Oil back in positive territory on trade deal

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TOKYO/SINGAPORE/ LONDON/ NEW YORK
Global oil benchmark Brent crude rose to more than $64.50, recovering from four days of declines on easing Middle East tensions, as the United States and China prepared to sign a preliminary trade deal. Brent crude LCOc1 gained 43 cents, or 0.7%, to $64.63 a barrel by 1507 GMT. U.S. West Texas Intermediate crude futures CLc1 rose 11 cents, or 0.2%, to $58.20 a barrel.
The outlook for oil demand was supported by the expected signing of a Phase 1 U.S.-China trade deal on Wednesday, marking a major step in ending a dispute that has cut global growth and dented demand for oil. China has pledged to buy more than $50 billion in energy supplies from the United States over the next two years, according to a source briefed on the trade deal.
The trade war between the world’s two biggest energy consumers had a tangible impact on global oil demand growth last year, said Tamas Varga, an analyst at broker PVM. Varga pointed to 2019 demand growth of 890,000 barrels per day (bpd), compared with initial forecasts of 1.5 million bpd. “This year, however, the pace is expected to pick up again and average 1.25 million bpd … In the event of a trade deal upward revisions can be anticipated,” Varga said.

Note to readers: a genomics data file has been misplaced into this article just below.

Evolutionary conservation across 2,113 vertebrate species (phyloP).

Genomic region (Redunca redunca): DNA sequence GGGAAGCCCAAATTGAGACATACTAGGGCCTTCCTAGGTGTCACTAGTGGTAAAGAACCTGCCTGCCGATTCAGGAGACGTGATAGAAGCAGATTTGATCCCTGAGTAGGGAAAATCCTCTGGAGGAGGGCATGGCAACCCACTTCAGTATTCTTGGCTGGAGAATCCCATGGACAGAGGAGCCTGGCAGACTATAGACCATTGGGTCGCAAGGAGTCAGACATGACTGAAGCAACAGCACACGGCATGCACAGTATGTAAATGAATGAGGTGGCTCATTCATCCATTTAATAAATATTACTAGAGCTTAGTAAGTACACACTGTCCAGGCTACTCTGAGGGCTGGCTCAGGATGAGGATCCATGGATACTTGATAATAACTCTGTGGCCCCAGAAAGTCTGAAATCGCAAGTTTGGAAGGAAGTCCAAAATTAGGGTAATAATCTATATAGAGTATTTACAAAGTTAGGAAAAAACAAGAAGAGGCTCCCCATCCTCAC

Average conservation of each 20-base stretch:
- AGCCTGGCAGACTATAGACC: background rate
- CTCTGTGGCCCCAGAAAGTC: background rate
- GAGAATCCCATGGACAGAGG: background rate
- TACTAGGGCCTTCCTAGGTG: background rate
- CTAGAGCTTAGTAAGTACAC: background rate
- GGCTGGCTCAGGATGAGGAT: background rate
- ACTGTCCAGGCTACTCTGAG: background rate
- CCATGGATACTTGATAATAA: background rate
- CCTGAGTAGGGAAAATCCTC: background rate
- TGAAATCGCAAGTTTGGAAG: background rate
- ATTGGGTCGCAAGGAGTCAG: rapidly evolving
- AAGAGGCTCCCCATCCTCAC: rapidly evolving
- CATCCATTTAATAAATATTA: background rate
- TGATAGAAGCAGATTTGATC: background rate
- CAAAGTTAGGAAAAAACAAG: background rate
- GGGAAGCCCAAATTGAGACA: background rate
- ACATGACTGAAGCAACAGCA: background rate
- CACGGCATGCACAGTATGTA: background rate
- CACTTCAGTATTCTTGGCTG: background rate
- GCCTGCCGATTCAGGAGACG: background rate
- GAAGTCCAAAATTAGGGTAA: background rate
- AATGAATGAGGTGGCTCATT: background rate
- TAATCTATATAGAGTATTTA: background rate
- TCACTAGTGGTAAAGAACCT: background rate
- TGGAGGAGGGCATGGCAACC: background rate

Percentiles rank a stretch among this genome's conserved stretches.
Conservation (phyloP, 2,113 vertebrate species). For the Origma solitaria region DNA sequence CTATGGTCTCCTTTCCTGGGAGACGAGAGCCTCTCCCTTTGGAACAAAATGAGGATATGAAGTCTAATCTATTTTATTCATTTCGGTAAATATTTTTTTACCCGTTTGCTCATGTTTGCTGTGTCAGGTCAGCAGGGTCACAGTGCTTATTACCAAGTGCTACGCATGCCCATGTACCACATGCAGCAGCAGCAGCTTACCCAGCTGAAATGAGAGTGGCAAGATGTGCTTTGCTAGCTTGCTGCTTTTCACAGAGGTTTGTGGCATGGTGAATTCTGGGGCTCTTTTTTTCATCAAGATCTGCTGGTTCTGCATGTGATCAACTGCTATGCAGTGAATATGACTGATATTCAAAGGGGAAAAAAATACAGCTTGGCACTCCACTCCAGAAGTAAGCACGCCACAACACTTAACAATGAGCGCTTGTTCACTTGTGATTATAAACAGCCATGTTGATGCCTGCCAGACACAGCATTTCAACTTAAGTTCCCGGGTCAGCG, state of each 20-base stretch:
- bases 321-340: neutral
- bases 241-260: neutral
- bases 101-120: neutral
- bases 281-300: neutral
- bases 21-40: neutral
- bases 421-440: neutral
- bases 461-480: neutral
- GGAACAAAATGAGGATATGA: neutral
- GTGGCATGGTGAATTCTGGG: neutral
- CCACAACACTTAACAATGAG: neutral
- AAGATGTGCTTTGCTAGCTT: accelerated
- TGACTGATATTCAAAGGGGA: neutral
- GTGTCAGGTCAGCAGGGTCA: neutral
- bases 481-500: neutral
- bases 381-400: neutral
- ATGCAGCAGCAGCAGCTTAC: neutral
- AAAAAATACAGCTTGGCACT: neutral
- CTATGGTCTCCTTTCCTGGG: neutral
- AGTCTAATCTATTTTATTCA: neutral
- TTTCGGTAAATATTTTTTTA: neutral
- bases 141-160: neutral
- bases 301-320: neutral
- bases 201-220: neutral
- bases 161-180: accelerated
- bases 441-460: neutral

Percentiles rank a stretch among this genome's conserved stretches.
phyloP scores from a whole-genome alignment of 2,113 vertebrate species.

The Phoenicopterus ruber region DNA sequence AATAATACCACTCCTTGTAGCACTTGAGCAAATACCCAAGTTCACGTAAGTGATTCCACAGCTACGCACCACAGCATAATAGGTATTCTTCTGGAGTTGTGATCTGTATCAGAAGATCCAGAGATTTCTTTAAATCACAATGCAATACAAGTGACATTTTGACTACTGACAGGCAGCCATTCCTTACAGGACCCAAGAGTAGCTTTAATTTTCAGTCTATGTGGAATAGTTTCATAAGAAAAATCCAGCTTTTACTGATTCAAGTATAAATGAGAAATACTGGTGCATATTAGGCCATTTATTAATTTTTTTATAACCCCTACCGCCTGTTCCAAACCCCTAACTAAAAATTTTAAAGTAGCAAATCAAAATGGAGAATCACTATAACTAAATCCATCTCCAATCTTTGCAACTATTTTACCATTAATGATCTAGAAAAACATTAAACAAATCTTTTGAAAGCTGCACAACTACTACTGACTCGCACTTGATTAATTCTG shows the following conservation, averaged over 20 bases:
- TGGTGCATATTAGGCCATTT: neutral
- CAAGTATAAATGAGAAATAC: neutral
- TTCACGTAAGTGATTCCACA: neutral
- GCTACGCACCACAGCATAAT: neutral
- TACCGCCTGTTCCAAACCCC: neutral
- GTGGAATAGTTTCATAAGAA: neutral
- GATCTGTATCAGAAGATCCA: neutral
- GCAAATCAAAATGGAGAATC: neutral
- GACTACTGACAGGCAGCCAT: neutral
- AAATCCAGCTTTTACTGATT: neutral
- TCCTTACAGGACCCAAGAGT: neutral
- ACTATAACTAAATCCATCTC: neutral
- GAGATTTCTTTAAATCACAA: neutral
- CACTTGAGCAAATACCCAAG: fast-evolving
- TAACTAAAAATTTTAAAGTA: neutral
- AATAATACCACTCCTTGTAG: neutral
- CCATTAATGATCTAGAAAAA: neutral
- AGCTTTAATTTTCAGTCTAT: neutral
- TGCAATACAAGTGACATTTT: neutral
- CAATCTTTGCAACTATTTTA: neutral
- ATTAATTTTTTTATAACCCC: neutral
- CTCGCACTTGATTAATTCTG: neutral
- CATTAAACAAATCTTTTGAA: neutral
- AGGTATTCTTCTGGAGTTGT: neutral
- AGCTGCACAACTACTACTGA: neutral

Regardless of trade wars, China’s crude oil imports in 2019 surged 9.5% from the previous year, setting a record for a 17th straight year as demand growth from new refineries propelled purchases by the world’s top importer, data showed. However, gains were limited by easing concern over possible supply disruptions as a result of tensions in the Middle East.
The recent declines came as investors unwound bullish positions built after the killing of a senior Iranian general in a U.S. air strike on Jan. 2, which sent oil prices to a four-month high, said Harry Tchilinguirian, global oil strategist at BNP Paribas in London.
“As geopolitical tensions take a back seat for now, we may see more of the same in the short term,” Tchilinguirian told the Reuters Global Oil Forum. Saudi Arabia’s energy minister, Prince Abdulaziz bin Salman, said his country will work for oil market stability at a time of heightened U.S.-Iranian tension.
He also said it was too early to talk about whether the Organization of the Petroleum Exporting Countries (OPEC) and its allies, a group known as OPEC+, would continue with production curbs that are due to expire in March. Separately, U.S. crude oil inventories were expected to have fallen last week, a preliminary Reuters poll showed on Monday. The poll was conducted ahead of reports from the American Petroleum Institute (API), an industry group, and the Energy Information Administration, an agency of the U.S. Department of Energy.

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